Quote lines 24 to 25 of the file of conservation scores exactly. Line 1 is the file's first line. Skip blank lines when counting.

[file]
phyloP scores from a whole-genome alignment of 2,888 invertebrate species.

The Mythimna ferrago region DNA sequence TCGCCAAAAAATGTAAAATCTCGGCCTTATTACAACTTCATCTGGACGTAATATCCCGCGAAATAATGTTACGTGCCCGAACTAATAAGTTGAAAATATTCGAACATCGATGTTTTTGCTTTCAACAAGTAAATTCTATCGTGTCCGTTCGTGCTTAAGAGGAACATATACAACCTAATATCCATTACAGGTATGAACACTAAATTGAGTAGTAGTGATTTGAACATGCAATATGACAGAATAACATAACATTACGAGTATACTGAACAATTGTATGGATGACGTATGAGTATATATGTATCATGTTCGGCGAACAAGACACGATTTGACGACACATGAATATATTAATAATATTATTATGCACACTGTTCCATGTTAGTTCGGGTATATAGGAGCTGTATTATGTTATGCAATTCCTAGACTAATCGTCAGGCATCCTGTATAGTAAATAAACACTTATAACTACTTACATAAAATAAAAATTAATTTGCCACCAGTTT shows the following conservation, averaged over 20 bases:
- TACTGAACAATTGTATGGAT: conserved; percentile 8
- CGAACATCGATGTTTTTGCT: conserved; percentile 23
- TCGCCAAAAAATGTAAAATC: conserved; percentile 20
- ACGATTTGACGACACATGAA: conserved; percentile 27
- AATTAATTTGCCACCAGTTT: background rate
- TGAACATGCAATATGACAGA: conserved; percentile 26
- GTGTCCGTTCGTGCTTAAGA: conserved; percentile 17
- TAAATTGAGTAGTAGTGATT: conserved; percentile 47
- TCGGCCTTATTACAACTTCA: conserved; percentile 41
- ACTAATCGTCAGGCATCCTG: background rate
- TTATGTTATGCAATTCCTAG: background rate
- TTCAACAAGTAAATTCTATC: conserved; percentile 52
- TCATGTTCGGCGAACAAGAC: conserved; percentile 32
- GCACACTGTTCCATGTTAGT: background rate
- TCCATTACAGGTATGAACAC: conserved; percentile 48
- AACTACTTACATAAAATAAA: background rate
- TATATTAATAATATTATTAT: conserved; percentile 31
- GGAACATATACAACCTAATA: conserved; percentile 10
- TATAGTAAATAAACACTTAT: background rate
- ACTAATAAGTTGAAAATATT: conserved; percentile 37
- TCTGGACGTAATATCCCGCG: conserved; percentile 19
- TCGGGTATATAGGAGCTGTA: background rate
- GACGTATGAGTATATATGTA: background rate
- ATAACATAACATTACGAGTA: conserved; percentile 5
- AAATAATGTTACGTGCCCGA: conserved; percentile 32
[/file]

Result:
- TCGGGTATATAGGAGCTGTA: background rate
- GACGTATGAGTATATATGTA: background rate